Goar begins as follows:
They aren’t ready to hear this yet, but the anti-poverty activists who work tirelessly to promote the interests of low-income Canadians need to ask why so many of them voted for Stephen Harper last week.
They won’t like the answers they get. They won’t understand how food bank users and social housing tenants could think the Prime Minister is on their side. They’ll be tempted to interrupt or object.
But their feelings are not the point. There is a serious gap in their knowledge.
She lists what they don't know, but need to know, if they don't want to keep losing elections:
• People in low-income neighbourhoods are the biggest victims of the drug dealers and violent young offenders Harper is promising to lock up. They want relief from the violence they can’t escape. They want to rid their communities of the gangs that lure their children into gun-and-gang culture. Crime crackdowns make sense to them.
• What Canadians struggling to make ends meet want most is a job; not government benefits, not abstract poverty-reduction plans, certainly not charity. Harper tapped into that yearning, promising to stabilize the economy and create employment. The New Democrats, aiming to beat him at his own game, said they would cut small business taxes.
• It angers low-income voters to see secure middle-class bureaucrats getting pay hikes. Those trapped in entry-level service jobs seethe when public employees who earn far more than they ever will are rewarded simply for showing up. Those living on public assistance — employment insurance, welfare, old age security — dislike being treated with contempt by government officials. In both cases, cutting the public payroll has a lot of appeal.
• Canadians fighting to stay afloat often have little regard for the anti-poverty organizers, professors and social planners who profess to speak for them. They don’t appreciate being lumped together and labelled. They don’t want political advice.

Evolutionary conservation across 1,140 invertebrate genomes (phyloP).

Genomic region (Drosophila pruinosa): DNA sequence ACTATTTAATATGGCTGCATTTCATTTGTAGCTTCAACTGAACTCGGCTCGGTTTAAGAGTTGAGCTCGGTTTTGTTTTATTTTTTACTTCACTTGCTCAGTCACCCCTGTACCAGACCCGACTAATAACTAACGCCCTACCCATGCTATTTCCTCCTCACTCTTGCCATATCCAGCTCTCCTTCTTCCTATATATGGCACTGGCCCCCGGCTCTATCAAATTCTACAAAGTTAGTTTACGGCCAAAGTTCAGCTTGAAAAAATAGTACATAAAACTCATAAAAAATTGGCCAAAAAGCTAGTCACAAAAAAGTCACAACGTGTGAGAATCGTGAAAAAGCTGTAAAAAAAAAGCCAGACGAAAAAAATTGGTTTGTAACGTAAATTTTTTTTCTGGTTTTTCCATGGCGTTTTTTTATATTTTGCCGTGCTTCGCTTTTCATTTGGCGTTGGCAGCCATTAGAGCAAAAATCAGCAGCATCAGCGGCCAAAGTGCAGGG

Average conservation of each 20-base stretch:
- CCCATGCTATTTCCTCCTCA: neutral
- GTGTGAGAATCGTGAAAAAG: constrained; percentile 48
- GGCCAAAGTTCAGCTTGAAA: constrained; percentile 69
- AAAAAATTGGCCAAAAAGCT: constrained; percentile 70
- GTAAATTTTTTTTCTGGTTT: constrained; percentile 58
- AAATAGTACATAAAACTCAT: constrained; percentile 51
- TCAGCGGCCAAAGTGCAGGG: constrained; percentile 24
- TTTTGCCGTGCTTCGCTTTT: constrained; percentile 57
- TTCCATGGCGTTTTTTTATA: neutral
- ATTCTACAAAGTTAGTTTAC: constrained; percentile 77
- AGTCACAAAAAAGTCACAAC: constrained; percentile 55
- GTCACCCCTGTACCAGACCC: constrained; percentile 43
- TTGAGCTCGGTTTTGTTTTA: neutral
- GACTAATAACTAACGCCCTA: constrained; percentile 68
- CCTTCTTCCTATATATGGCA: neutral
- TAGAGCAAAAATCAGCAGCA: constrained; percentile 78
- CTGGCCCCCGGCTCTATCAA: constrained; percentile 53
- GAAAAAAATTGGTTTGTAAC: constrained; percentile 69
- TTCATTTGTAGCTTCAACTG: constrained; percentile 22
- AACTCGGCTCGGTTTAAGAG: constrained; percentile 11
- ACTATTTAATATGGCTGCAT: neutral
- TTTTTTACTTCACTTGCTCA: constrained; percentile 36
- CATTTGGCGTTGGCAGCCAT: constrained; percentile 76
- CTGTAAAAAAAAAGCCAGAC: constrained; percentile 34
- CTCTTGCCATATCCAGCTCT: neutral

• Like most people, low-income voters mistrust politicians of all stripes. They don’t believe their promises and they don’t pay much attention to their rhetoric. Many don’t cast ballots. Those who do, opt for politicians who speak in plain language about issues that matter to them.
Goar is here rejecting the Marxist reductionism that boils every election down to which party will profit me most financially and she gives poor people credit for being able to think for themselves, which the Marxist doctrine of "false consciousness" denies.
The truth is that people vote for many reasons and cultural reasons often trump economic ones. But even on economic issues, many people (poor and otherwise) view the ideal as an expanding economy, more opportunity and free enterprise, rather than bigger government, more welfare and a more static economy.
The really maddening thing is that those poor people who think this way seldom have their views expressed in the Star. Usually, the middle class left-wingers who presume to speak for them express views opposite to the ones many poor people themselves hold. This is why this column is such a breath of fresh air.
Congratulations to the Star's editors for running it and here's hoping similar types of analysis pop up again sometime in the Star!